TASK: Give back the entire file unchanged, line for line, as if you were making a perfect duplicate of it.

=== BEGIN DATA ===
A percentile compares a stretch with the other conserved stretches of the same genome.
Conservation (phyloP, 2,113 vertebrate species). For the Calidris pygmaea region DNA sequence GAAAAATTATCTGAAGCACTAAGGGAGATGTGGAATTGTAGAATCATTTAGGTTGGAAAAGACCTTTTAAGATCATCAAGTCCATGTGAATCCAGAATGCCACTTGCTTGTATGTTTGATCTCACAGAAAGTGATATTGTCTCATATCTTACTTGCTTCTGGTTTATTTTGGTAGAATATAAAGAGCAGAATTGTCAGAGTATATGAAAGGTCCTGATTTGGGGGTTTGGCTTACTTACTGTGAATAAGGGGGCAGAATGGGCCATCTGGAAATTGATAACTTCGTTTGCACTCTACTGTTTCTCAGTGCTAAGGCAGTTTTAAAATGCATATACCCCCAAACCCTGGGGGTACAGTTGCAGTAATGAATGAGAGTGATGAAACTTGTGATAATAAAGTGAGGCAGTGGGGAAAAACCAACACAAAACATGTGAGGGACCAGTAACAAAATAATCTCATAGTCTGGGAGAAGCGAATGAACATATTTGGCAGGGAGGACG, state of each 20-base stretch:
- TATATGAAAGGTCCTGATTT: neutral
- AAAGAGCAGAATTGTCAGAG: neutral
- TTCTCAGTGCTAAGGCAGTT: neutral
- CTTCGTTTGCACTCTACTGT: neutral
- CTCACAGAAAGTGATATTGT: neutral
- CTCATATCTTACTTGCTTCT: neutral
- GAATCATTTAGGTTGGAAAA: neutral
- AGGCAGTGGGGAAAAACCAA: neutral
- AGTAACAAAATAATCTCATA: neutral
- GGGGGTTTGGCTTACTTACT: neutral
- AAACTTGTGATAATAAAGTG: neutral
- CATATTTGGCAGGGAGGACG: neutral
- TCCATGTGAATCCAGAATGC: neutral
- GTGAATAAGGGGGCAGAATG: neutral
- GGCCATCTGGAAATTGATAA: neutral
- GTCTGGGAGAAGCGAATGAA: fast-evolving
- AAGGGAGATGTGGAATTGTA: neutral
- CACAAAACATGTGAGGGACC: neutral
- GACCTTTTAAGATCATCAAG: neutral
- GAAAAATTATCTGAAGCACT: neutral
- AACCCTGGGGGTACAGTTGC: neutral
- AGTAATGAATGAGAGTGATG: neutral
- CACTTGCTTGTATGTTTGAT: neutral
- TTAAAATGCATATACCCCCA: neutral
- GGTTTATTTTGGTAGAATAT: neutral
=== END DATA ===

A percentile compares a stretch with the other conserved stretches of the same genome.
Conservation (phyloP, 2,113 vertebrate species). For the Calidris pygmaea region DNA sequence GAAAAATTATCTGAAGCACTAAGGGAGATGTGGAATTGTAGAATCATTTAGGTTGGAAAAGACCTTTTAAGATCATCAAGTCCATGTGAATCCAGAATGCCACTTGCTTGTATGTTTGATCTCACAGAAAGTGATATTGTCTCATATCTTACTTGCTTCTGGTTTATTTTGGTAGAATATAAAGAGCAGAATTGTCAGAGTATATGAAAGGTCCTGATTTGGGGGTTTGGCTTACTTACTGTGAATAAGGGGGCAGAATGGGCCATCTGGAAATTGATAACTTCGTTTGCACTCTACTGTTTCTCAGTGCTAAGGCAGTTTTAAAATGCATATACCCCCAAACCCTGGGGGTACAGTTGCAGTAATGAATGAGAGTGATGAAACTTGTGATAATAAAGTGAGGCAGTGGGGAAAAACCAACACAAAACATGTGAGGGACCAGTAACAAAATAATCTCATAGTCTGGGAGAAGCGAATGAACATATTTGGCAGGGAGGACG, state of each 20-base stretch:
- TATATGAAAGGTCCTGATTT: neutral
- AAAGAGCAGAATTGTCAGAG: neutral
- TTCTCAGTGCTAAGGCAGTT: neutral
- CTTCGTTTGCACTCTACTGT: neutral
- CTCACAGAAAGTGATATTGT: neutral
- CTCATATCTTACTTGCTTCT: neutral
- GAATCATTTAGGTTGGAAAA: neutral
- AGGCAGTGGGGAAAAACCAA: neutral
- AGTAACAAAATAATCTCATA: neutral
- GGGGGTTTGGCTTACTTACT: neutral
- AAACTTGTGATAATAAAGTG: neutral
- CATATTTGGCAGGGAGGACG: neutral
- TCCATGTGAATCCAGAATGC: neutral
- GTGAATAAGGGGGCAGAATG: neutral
- GGCCATCTGGAAATTGATAA: neutral
- GTCTGGGAGAAGCGAATGAA: fast-evolving
- AAGGGAGATGTGGAATTGTA: neutral
- CACAAAACATGTGAGGGACC: neutral
- GACCTTTTAAGATCATCAAG: neutral
- GAAAAATTATCTGAAGCACT: neutral
- AACCCTGGGGGTACAGTTGC: neutral
- AGTAATGAATGAGAGTGATG: neutral
- CACTTGCTTGTATGTTTGAT: neutral
- TTAAAATGCATATACCCCCA: neutral
- GGTTTATTTTGGTAGAATAT: neutral